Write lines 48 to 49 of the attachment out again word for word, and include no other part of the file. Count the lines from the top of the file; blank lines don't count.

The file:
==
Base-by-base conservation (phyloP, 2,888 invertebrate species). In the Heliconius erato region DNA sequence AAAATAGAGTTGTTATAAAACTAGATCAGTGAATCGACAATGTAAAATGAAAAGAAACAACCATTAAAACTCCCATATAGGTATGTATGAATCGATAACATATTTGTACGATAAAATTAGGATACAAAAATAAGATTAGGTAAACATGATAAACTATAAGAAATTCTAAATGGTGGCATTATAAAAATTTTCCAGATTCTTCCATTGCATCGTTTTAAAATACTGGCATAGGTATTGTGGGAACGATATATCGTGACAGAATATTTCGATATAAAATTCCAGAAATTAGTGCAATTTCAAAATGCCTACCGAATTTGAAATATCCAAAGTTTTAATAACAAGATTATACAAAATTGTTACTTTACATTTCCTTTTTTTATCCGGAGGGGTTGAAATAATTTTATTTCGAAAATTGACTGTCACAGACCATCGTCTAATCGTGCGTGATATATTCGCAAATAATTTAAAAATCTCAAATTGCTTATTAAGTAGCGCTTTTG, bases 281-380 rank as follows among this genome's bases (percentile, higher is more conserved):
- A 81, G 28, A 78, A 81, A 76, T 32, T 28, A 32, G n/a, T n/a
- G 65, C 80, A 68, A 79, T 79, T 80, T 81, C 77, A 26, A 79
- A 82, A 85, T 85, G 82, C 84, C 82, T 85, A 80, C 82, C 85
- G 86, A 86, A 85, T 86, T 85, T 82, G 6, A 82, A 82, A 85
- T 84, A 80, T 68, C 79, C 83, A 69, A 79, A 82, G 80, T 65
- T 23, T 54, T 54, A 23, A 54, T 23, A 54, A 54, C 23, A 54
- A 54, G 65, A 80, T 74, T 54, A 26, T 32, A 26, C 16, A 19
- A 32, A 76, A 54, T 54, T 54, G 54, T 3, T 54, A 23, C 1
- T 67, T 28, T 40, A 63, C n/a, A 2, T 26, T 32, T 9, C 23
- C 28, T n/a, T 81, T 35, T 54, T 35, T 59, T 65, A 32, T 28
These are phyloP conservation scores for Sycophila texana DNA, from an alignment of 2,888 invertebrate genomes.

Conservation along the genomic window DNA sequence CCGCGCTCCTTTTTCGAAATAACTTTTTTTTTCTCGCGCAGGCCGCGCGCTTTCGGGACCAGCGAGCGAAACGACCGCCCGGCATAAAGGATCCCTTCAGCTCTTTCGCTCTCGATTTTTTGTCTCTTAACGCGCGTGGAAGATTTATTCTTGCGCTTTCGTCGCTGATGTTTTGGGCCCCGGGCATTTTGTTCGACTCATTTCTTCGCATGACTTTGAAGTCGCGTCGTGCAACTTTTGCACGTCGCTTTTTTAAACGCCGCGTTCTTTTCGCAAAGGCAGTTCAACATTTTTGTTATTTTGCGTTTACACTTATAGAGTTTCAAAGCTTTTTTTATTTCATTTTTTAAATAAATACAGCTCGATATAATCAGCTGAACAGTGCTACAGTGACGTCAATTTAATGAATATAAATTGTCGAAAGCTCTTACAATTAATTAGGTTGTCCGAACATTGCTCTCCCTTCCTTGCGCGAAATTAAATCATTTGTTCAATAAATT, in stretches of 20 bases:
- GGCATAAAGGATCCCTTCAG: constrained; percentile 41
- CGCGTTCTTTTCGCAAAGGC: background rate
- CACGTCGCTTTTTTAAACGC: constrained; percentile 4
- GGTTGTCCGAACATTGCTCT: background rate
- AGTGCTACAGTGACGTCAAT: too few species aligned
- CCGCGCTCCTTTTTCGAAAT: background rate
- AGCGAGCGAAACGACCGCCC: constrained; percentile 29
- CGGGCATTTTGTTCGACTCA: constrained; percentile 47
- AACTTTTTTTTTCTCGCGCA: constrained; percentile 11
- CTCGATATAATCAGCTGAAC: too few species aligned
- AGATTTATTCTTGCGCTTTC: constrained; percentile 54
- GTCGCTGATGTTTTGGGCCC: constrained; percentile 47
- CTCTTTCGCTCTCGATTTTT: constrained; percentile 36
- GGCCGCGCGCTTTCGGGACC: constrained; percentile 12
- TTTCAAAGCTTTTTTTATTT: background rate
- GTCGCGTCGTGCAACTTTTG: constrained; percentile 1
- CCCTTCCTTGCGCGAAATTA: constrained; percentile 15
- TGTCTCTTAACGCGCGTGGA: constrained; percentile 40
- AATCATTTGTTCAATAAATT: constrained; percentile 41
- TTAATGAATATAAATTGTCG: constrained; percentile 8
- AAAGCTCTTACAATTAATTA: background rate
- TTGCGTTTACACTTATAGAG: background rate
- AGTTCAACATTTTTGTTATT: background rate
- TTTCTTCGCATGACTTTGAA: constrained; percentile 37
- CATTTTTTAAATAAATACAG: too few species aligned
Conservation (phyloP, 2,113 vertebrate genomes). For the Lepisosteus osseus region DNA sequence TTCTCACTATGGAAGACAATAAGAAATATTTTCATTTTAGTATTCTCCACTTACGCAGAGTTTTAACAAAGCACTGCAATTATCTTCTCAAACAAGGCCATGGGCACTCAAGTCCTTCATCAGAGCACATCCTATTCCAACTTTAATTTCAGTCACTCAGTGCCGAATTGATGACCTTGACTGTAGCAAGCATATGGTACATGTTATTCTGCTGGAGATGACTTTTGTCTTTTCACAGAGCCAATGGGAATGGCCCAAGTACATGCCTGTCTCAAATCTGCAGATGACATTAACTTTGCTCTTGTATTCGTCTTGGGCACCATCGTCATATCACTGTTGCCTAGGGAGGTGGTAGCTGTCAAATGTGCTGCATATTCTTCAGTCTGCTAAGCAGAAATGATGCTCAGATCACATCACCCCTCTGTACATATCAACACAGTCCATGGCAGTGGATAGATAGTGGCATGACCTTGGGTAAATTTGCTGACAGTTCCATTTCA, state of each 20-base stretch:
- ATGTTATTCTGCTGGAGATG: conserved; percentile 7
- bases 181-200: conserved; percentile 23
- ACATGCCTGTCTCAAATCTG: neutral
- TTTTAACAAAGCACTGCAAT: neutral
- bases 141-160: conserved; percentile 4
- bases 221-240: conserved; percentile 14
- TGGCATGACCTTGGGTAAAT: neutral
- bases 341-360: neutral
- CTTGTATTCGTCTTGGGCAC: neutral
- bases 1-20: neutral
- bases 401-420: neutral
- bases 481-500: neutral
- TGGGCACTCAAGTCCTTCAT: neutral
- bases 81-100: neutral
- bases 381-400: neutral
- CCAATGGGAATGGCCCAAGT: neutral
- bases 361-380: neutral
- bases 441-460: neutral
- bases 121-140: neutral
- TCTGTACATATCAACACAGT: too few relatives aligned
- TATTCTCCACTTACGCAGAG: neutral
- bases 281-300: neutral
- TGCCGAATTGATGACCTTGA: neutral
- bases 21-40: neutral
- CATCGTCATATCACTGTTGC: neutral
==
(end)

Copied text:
- CTTGTATTCGTCTTGGGCAC: neutral
- bases 1-20: neutral